Mark Seinfelt – Mark Seinfelt
About This Show
Books are your passport to the universe. From your own chair you can be transported anywhere, travel to any time and explore the mysteries and grandeur of all creation. Reading not only feeds the imagination but is essential to our intellectual development. From period literature to futuristic science-fiction, Mark Seinfelt and his guests will celebrate heroic authors and iconic characters. Tune in each week and embrace the joys of reading and literature through this lively repartee from the literary world.
Most Recent Episode
Word Patriots – Seinfelt and Shakespeare Filmography
Apr 29 12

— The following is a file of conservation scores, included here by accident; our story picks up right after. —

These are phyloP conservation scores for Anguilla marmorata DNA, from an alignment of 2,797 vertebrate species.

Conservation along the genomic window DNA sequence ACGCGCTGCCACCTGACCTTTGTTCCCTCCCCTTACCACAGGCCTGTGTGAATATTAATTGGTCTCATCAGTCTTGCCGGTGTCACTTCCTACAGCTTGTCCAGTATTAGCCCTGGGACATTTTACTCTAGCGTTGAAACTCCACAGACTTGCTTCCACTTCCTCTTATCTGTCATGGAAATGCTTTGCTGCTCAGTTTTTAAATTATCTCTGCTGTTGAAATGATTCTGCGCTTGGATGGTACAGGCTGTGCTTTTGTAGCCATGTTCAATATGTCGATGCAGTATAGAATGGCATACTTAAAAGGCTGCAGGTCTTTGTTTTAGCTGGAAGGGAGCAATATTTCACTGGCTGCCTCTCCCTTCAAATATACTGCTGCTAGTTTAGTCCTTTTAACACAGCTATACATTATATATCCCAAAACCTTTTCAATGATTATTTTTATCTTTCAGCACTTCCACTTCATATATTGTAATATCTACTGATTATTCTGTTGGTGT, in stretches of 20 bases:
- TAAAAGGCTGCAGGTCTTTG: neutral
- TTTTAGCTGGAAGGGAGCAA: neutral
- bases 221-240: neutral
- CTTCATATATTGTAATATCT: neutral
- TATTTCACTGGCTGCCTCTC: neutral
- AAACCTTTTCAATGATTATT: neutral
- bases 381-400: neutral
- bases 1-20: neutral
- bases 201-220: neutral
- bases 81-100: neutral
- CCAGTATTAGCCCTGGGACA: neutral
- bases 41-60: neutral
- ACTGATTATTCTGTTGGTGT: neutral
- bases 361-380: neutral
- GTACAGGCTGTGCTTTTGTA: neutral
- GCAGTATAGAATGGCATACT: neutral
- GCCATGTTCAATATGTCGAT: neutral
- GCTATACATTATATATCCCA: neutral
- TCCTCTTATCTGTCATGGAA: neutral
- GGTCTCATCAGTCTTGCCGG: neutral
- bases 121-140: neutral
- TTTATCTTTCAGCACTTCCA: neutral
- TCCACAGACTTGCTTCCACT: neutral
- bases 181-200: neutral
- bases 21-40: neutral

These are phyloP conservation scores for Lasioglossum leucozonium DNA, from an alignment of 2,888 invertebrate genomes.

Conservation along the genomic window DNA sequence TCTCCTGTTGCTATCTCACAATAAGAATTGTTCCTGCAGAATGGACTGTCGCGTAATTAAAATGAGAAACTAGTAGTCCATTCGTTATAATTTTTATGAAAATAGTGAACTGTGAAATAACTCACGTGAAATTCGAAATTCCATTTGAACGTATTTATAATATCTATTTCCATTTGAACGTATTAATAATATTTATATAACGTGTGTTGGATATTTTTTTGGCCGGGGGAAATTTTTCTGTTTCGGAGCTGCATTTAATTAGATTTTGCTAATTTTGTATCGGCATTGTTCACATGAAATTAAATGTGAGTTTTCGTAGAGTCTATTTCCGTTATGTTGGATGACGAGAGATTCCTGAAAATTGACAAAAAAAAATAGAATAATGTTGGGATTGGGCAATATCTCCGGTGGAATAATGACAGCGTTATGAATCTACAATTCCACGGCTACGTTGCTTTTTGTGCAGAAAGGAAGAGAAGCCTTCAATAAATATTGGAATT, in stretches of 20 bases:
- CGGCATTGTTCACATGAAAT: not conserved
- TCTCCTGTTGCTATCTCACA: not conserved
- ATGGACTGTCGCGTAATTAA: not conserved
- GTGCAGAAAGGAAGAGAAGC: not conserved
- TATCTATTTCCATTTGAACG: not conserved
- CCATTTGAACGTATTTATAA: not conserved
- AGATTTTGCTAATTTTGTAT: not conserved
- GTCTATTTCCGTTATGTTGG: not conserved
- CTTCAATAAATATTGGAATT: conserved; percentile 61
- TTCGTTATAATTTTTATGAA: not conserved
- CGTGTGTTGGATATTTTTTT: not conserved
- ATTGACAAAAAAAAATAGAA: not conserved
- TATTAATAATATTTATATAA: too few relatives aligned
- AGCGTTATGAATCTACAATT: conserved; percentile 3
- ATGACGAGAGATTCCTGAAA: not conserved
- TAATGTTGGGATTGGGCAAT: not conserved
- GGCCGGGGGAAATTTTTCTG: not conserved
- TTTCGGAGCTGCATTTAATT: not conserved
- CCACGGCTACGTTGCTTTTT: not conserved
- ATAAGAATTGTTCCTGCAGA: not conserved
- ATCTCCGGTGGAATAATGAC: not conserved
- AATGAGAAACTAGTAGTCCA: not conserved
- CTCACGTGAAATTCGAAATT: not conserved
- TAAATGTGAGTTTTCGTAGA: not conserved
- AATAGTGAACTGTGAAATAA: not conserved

Today, my father Dr. Frederick William Seinfelt again joins me on Word Patriots. We will be discussing Shakespeare on film and which cinematic versions of the plays speak most to us and why. We talk about the first three American sound films of Shakespeare: the 1929 Pickford Corporation’s “The Taming of the Shrew,” Max Reinhardt’s “A Midsummer’s Night’s Dream” and the 1936 Irving Thalberg produced and George Cukor directed “Romeo and Juliet.” Then we examine the strengths and shortcomings of Laurence Olivier’s and Orson Welles’ various cinematic versions of Shakespeare, John Gielgud’s many Shakespearean performances including his starring roles in two versions of “Julius Caesar,” and why most critics consider Franco Zeffirelli’s film of “Romeo and Juliet” to be the definitive cinematic version. We also examine Roman Polanski’s controversial 1971 “Macbeth.” Some feel Polanski imposed his own vision of evil and his personal despair in the face of existence upon “Macbeth” and argue, as does Charles Shattuck, that it “profits nothing to reduce Shakespeare’s tragedy to Grand Guignol, or Dachau, or the Manson murders,” but my father defends Polanski’s vision. At one point in the discussion, despite his prodigious memory, my father, who will be celebrating his eightieth birthday in August, conflates the characters of Banquo and Macduff. No doubt one reason Polanski feels Macbeth to be guilty of something akin to the crime of genocide is because the Scottish chieftain attempts to wipe out the progeny of both men. Macbeth succeeds in killing Macduff’s children. Banquo, of course, accompanies Macbeth when he meets the three witches. After first prophesying that Macbeth will become king, the witches tell Banquo that, while he will not be king himself, his descendants will rise to the crown. Macbeth in his lust for power sees Banquo as a threat and orders both Banquo and Banquo’s son Fleance murdered. Fleance, however, escapes. To conclude the program, my father recalls the high school teachers who first introduced him to Shakespeare and reads favorite passages from “The Merchant of Venice” and “Macbeth.”